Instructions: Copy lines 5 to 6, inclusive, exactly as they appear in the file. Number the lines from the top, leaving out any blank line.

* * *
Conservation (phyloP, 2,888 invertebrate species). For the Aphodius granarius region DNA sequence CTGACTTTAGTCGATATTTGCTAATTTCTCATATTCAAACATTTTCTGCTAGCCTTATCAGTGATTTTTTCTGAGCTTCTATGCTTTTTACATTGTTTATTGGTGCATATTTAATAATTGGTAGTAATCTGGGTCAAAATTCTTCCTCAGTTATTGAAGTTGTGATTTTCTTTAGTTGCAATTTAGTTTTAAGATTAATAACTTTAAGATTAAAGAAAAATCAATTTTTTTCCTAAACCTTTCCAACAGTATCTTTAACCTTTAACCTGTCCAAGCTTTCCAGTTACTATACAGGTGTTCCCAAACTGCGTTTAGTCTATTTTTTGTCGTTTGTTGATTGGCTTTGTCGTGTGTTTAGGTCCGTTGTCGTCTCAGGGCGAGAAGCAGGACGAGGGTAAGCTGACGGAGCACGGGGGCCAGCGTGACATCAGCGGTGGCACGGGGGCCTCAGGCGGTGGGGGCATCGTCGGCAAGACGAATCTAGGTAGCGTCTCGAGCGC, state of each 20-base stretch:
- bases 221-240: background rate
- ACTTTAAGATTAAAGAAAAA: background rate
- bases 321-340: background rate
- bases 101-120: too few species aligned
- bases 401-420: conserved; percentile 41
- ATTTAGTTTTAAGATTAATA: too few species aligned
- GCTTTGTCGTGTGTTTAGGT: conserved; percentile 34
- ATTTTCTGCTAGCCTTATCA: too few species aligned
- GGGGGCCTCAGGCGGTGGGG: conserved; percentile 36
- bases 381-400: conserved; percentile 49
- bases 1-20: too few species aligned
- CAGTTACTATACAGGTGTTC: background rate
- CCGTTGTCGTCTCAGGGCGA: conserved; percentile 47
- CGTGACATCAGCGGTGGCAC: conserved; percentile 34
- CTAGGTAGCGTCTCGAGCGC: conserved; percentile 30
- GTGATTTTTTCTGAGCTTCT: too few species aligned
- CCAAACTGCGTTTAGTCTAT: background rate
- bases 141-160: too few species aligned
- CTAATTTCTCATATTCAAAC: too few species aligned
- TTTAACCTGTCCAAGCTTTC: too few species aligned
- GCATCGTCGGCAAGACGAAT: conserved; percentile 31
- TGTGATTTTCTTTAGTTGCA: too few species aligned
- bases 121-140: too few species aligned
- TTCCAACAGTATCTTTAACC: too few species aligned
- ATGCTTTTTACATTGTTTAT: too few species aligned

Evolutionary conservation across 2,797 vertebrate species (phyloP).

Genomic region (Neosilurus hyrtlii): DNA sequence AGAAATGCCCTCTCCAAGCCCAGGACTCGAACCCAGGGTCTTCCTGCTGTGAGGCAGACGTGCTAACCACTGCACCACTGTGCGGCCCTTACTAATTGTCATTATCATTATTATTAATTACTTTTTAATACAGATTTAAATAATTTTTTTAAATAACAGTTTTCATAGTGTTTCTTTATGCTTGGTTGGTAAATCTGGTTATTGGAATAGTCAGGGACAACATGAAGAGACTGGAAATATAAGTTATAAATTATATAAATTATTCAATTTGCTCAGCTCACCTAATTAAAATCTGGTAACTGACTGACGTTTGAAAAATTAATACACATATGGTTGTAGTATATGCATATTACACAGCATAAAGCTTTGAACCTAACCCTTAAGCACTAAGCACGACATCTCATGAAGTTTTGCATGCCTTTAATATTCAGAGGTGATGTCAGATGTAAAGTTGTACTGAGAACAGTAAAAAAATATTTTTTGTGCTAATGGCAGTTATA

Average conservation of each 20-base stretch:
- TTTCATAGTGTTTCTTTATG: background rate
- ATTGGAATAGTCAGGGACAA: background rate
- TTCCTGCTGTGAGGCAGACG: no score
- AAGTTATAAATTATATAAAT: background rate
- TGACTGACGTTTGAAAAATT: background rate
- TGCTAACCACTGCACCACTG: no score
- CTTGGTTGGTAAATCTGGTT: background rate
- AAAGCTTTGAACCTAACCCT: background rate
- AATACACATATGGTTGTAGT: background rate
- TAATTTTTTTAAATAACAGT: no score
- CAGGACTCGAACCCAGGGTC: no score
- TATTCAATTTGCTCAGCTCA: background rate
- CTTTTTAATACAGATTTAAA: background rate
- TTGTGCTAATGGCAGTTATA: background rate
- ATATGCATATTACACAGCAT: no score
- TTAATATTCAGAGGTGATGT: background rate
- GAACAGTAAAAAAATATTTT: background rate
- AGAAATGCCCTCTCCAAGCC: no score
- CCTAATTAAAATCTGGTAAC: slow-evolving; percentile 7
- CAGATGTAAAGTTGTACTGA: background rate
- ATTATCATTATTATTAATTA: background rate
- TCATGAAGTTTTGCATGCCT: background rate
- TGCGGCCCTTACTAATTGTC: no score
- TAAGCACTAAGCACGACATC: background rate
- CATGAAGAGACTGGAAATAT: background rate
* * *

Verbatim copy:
- bases 101-120: too few species aligned
- bases 401-420: conserved; percentile 41